When thinking about your computing environment, what would you consider to be one of the most important parts of it? Would it be your graphics card? Your CPU? Or would it be the amount of RAM your PC has? Even though these components are vital to any computer, the real answer would be none of the above.
What would be considered more important in your computing environment would actually be your data. Everything else is easily replaceable except for your data. Once it is lost, it will be gone forever. And that is why you must have a backup plan in case any of your drives fail. Even though it might seem like a simple idea just to backup your data and restore it whenever you need to, it is actually a lot more difficult and time-consuming.
The difficulty with big data
This problem worsens over time as your data grows in size. If your computing environment contains several internal and external drives then, you know first hand from experience how difficult it is to decide where to store this data and make restorations when you need to. If you’re a video editor by profession then, you are expected to be using hundreds of terabytes of data, and you will need somewhere to store it all and the ability to restore quickly if anything were to happen.
Here are some advantages hardware RAID will give you:
- Prevent data loss.
- Fast restoration of data in the event of a drive failure,
- Extra space for future data increases.
- Quick way to restore on a brand new PC.
What is hardware RAID
With this plan in mind, let’s examine a hardware raid solution that should help resolve this issue. The word RAID stands for Redundant Array of Independent Disks. Wit
h RAID, you can have one storage unit that is a combination of multiple disk drives. A proper RAID setup can actually be much faster than a single disk on yourmachine, and it can provide you with protection from any failing drive.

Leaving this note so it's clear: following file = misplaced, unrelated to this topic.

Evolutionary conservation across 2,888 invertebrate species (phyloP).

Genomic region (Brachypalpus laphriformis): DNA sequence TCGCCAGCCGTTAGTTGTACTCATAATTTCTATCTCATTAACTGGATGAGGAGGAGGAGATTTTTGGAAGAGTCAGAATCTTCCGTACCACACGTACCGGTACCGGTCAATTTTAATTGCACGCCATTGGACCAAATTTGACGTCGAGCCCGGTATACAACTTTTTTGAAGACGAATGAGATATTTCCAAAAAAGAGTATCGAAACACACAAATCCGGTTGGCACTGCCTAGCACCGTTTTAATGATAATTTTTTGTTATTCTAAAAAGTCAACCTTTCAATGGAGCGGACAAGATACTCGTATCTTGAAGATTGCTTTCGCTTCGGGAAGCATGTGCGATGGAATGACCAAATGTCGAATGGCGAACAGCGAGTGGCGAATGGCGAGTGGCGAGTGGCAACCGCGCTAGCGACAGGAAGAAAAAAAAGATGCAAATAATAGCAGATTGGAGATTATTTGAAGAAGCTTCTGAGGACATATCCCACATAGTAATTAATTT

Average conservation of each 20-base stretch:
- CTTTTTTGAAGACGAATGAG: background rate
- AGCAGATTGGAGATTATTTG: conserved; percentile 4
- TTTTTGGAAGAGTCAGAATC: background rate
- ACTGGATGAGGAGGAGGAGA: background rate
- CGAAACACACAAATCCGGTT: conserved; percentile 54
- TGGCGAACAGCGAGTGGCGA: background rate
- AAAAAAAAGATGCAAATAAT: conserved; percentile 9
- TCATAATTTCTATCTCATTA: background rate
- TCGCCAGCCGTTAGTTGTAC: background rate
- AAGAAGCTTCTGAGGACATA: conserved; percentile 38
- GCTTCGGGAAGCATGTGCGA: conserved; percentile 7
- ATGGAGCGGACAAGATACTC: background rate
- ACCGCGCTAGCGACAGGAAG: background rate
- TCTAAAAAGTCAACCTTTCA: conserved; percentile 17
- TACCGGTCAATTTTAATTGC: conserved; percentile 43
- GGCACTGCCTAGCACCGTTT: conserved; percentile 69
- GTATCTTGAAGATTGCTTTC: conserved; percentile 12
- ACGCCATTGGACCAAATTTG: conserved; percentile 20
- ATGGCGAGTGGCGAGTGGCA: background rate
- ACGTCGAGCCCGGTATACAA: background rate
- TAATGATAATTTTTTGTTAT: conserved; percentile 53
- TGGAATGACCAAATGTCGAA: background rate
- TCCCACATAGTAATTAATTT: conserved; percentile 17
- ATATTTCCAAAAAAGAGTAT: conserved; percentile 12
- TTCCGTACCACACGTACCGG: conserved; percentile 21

A hardware RAID is a separate device that connects to your computer. There is also another type of RAID that runs directly on your computer through software. Implementing hardware RAID is a lot more difficult than its software counterpart, but once you get it up and running, it can provide you with high performance when compared to a software RAID or single disk setup. An important decision you’ll have to make once you purchase your hardware RAID is having to configure your RAID levels.
Hardware RAID Array
To understand hardware RAID array’s, you need to know about how a RAID stores its data on each drive. All modern RAIDs today use a mixture of three configurations called striping, mirroring and parity. These configurations combined are called the standard RAID levels. Let’s examine these in detail:
- Striping – Storing data within multiple disk drives.
- Mirroring – Replicating one disk’s data into another.
- Parity – Rebuilding missing data by combining data from other drives
RAID levels are numbered from one to six, with RAID 0 being the lowest level. Below you will see what each RAID is used for.
- RAID 0 – Writes data across multiple disks. Known as the striping disk.
- RAID 1 – Copies data from disk to disk.
- RAID 2-9 – Variations of the main RAID. Used to solve specific problems.
- RAID 10 – Mix of RAID 1 and RAID 0
In order to make the best use out of your RAID device, it is recommended to create a nested RAID, that is a combination of all the standard levels mentioned above. In our own setup, we use RAID 10, and that will require you to have four drives. Each one of these four drives will need to be paired with a mirror drive (RAID 1) and then striped (RAID 0). You also have to make sure your hardware RAID can support this.
The result of this setup will give you a very fast RAID system that will be able quickly write data to multiple drives since the data will be mirrored. Your data will also be written twice, and that will give you extra protection against any failed drive. Once a drive fails, the data will be replaced immediately, and you will lose no data. After that, you can replace the damaged drive easily.
Weaknesses in RAID
Even though you’ll have multiple disk drives in this setup, if one fails, you won’t have to worry about replacing every other drive. Only the drive that failed will be needed to be replaced. The major weakness in this system is a potential power failure. If your power supply goes out then, you’re stuck until you can get it fixed. This is why more expensive hardware RAID setups come with dual power supplies.
Hardware RAID Array’s can provide you with a plethora of different setups that you could use to protect big data or small data depending on what you want to do. The setup we’ve discussed here is more towards the usage of big data. When it comes to businesses especially, a hardware RAID is almost necessary to protect the data of your company and your customers.
Interested in a new computer or a custom build? Contact Us Today!
Hi, My name is Josh Giesing. I am the Operations Manager at Computer PRO Unltd. In my free time, I enjoy reading and have a passion for learning.